The Dalwhinnie 15 Year Old is a classic in the world of single malt scotch whisky. While it has become quite popular among single malt connoisseurs, it is relatively unknown to the rest of the world. This is a shame really. The Dalwhinnie spirit has a body and flavor profile that can be enjoyed and appreciated by virtually everyone. For that reason, I believe a full review is in order!
Elevated in the Cairngorm National Park at the heart of the Scottish Highlands in the village of Dalwhinnie, the distillery stands at 1,164 ft., higher than any other distillery in all of Scotland. At this altitude, Dalwhinnie is shrouded in winter cold with an average annual temperature of 6.6 degrees Celsius (43.88 degrees Farenheit). I have always been fascinated by the ways in which a distillery’s environment will affect their whisky. For Dalwhinnie, the cold winter air and the high mountain streams produce a pure and crisp single malt that has been rightfully dubbed “The Gentle Spirit”.
At the heart of the Dalwhinnie range is the classic 15 Year Old, a recent gold medal winner at the 2016 San Francisco World Spirits Competition. This is a beautiful expression that evokes the classic style of the Scottish Highlands with a distinct winter character. It’s rather old for an introductory expression and as it’s priced at roughly $70 here in the US, it’s a step above the general starting point for most beginners. Is it worth it? Let’s find out…
On the nose, a very light aroma with fresh fruit and a hint of heather. Crisp pears and sweet berries linger with bright honey and subtle spices. There is very little oak present on the nose and nothing is bitter or overly robust. Very light, fresh and fruity. In cold temperatures alcohol will draw significantly more air into the cask. In the case of this Dalwhinnie, the spirit seems to have aerated a bit during maturation. This is not to say that the spirit comes off as being dull or flat, just that in combination with a full 15 years of aging, it is light and airy producing a very smooth and welcoming aroma.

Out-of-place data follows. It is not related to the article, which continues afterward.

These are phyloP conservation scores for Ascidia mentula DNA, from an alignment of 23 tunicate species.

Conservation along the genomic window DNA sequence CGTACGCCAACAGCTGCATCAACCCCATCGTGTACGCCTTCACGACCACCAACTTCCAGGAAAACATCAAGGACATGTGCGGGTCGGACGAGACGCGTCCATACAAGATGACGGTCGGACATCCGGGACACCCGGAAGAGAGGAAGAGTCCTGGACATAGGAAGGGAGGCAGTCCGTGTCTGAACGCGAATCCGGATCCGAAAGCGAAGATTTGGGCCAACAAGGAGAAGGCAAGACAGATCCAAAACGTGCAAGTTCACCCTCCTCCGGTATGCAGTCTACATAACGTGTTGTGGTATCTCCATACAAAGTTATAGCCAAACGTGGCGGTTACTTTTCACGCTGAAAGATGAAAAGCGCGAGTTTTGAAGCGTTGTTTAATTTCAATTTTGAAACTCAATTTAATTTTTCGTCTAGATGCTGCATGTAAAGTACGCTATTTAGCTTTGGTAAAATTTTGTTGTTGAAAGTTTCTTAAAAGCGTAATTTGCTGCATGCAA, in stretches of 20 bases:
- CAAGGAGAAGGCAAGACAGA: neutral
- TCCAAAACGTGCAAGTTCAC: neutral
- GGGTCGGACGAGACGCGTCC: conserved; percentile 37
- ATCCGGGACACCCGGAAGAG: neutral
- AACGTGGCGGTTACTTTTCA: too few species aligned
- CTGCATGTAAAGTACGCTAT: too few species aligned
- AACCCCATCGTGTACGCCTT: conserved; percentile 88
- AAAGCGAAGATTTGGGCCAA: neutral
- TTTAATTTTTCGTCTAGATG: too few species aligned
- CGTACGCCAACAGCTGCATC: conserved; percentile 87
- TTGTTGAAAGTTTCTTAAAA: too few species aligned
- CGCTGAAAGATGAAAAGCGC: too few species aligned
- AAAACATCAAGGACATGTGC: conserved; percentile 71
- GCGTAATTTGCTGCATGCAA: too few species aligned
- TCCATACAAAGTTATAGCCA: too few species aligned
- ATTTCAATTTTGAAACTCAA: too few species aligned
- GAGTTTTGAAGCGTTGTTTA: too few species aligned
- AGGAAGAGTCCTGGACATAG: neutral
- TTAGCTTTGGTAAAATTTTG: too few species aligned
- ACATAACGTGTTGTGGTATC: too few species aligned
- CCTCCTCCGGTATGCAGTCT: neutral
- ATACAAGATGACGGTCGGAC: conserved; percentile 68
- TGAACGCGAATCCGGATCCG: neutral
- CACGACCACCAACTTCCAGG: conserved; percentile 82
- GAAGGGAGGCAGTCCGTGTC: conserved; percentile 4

On the palate, wow! Ha! Surprisingly intense for 43% ABV. While the impact is quite strong, the alcohol quickly subsides to make way for a wonderful delivery of silky oak, fresh berries, some vanilla and more honey. Like a tiger stalking its prey, the oak is barely detectable on the nose but it instantly pounces on the palate upon its release. But as violent as a tiger may be, it is also a beautiful creature and the oakiness of this spirit is accompanied by an elegant, floral delivery in unison with heathered honey, orange zest and fragrant spices. Something worth noting – Dalwhinnie may craft their spirit in the cold but these flavors are perfectly suited for a mid-summer afternoon. Open this one up with two, no more than three drops of water per measure and the flavors harmoniously fuse together, allowing the heathered honey to really shine.
If you are new to whisky but perhaps familiar with wine, tasting this Dalwhinnie 15 Year Old can be likened to tasting a dry Sauvignon Blanc. It’s fresh and crisp with no one flavor dominating the experience. Everything is in sync producing one harmonious, refreshing spirit. The finish is long and quite pleasant as the oak slowly fades allowing the fresh berries one last chance to make a final impression. Beautiful really.
In conclusion, a wonderful, mature spirit that is priced very reasonably for what it offers. I have to admit I was somewhat underwhelmed the first time I tasted this but I find myself enjoying this more and more with each dram. A wonderful spirit. If you are new to the world of single malts or if you are looking for a whisky that will make for a great gift, this one is for you. It is chillfiltered and only bottled at 43% ABV but I think it’s fair to give Dalwhinnie a pass. I know, I know, hear me out. Although I prefer non-chillfiltered whisky, the light and airy character of the spirit seems perfectly suited for it’s fresh and crisp flavors. The 43% ABV is more than enough to deliver the whisky’s subtle complexity. Most importantly, it can be suited for almost any palate. Well done, Dalwhinnie.